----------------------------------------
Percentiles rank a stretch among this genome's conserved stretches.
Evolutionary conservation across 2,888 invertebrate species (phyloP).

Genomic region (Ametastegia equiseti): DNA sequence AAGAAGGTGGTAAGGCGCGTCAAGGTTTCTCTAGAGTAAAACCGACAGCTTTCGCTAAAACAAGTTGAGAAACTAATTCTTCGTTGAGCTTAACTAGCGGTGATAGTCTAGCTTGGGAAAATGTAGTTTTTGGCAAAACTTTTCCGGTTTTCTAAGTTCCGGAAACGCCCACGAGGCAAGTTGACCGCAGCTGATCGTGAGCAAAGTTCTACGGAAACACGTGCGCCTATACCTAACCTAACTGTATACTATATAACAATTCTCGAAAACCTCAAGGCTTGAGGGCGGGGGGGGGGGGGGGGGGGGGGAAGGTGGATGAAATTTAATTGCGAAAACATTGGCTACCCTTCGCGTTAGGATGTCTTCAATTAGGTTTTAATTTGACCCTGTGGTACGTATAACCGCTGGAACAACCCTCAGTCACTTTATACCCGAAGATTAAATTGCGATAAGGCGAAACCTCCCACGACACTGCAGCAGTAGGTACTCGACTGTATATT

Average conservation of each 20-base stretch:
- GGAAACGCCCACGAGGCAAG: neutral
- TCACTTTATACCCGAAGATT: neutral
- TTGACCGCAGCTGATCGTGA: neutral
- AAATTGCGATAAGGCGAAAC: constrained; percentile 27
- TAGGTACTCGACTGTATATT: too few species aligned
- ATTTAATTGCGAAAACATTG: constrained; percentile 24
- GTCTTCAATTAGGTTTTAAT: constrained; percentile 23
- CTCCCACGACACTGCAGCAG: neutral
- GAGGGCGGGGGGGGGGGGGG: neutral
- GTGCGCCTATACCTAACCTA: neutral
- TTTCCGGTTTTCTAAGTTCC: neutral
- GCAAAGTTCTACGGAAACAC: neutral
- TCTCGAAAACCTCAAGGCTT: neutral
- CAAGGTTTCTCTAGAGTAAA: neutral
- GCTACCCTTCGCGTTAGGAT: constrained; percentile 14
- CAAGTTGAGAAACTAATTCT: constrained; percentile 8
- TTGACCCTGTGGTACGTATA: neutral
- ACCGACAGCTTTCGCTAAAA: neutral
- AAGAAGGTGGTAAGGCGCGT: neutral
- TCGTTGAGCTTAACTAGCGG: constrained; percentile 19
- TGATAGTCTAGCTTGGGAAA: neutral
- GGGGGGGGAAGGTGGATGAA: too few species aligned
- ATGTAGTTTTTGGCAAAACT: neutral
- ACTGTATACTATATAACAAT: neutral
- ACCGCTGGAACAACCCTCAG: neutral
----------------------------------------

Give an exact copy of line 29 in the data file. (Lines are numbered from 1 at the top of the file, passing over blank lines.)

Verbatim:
- ACCGCTGGAACAACCCTCAG: neutral